Small Wars Journal

A Lesson From the Kashmir Bombing: America Needs to Get Tougher on Pakistan

A Lesson From the Kashmir Bombing: America Needs to Get Tougher on Pakistan by Alyssa Ayres – CNN

A suicide bomber drove a vehicle filled with explosives into an Indian paramilitary convoy in Pulwama, in the Indian state of Jammu and Kashmir, on February 14. The death toll is at least 40, making it the largest attack in Kashmir in three decades. A Pakistan-based terrorist group, Jaish-e-Muhammad, claimed responsibility through a video released shortly after.

 

That this terrorist group, nominally banned, remains at large in Pakistan illustrates the limitations on US foreign policy tools. It also means the US should put even more pressure on Pakistan, after President Trump began his time in office taking a harder line.

 

A year ago, the Trump administration suspended security assistance to Pakistan as punishment for the country's hosting of terrorist groups that attack Afghanistan. But Pakistan still allows internationally designated terrorists to operate openly and plot attacks on its neighbors, according to the US, India and independent experts. This spells bad news not only for India-Pakistan relations, already at a low and about to sink further, but also for security in South Asia more generally—especially with a negotiation process underway on the US presence in Afghanistan.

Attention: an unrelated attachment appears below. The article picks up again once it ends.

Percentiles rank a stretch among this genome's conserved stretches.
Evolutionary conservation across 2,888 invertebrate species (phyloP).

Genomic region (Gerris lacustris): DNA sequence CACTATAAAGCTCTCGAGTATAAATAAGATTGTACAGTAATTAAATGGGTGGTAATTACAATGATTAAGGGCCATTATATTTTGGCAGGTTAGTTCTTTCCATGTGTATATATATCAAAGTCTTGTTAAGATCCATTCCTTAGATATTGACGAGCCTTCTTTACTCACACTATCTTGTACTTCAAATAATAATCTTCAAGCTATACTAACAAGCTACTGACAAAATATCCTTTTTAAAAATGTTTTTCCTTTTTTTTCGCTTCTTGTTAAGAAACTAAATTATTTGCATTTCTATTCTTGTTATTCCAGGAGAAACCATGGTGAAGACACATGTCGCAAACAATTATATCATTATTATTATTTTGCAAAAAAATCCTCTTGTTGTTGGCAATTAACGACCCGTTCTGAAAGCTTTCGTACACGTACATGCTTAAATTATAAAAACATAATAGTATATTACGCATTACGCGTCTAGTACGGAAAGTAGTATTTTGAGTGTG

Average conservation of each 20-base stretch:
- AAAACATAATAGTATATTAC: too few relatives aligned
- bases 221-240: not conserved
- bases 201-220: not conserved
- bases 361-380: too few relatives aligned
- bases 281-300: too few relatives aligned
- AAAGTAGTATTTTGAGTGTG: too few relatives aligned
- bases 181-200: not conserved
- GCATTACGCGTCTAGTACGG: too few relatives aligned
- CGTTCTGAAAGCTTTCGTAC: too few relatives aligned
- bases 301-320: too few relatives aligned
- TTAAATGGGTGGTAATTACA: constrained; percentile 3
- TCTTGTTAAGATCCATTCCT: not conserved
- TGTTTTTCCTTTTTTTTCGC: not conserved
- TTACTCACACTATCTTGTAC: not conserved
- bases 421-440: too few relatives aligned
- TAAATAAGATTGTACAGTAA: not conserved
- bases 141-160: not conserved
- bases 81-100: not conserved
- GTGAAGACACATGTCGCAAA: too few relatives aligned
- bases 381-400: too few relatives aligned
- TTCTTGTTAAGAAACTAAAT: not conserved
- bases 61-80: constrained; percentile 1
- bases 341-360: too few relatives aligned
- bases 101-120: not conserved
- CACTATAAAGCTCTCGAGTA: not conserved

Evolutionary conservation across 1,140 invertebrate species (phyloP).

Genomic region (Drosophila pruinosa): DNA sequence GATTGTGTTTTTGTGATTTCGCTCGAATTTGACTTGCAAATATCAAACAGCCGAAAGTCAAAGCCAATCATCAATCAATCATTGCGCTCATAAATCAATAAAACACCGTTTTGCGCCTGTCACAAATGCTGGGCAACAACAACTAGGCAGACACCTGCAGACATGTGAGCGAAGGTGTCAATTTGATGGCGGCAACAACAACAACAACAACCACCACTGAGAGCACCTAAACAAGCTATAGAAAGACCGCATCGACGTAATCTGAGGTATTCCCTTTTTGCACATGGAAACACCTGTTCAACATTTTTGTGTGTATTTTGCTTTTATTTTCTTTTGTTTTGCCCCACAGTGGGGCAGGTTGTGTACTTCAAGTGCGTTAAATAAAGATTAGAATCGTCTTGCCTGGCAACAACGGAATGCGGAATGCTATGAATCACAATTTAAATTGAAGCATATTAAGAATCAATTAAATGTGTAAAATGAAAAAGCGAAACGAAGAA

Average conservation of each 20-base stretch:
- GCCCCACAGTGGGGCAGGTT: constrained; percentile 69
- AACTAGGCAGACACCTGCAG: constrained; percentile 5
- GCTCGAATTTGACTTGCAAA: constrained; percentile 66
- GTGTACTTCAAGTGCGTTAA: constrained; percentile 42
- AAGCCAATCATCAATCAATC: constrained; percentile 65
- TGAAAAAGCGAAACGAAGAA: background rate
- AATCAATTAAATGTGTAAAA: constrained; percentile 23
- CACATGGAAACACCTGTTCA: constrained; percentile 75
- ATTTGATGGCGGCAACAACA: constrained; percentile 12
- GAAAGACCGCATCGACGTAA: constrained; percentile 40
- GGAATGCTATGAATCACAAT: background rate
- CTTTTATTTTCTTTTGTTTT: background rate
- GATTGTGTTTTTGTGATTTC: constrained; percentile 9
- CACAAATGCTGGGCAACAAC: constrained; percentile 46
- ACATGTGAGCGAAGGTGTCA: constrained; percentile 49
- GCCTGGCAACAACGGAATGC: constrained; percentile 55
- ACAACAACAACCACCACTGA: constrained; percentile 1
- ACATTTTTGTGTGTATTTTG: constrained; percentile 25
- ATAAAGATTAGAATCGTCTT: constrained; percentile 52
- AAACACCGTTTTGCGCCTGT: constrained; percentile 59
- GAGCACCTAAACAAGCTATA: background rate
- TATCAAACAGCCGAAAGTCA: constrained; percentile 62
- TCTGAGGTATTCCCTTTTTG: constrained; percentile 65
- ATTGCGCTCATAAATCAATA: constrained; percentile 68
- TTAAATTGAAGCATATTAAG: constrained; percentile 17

The resurgence of the nearly two-decade-old Jaish-e-Muhammad (JeM) is frightening. The United States and the UN Security Council designated it as a terrorist organization in 2001. In December 2001 JeM attacked the Indian parliament and raised fears of a full-scale war between India and Pakistan. Its Pakistani leader, Maulana Masood Azhar, founded the group in 2000 after his release from Indian prison in a deal that included around 150 hostages in an Indian Airlines plane hijacked to Taliban-controlled Kandahar the previous year. (One of Mr. Azhar's fellow releasees, Ahmed Omar Saeed Shaikh, lured Wall Street Journal reporter Daniel Pearl to his murder in 2002.)…

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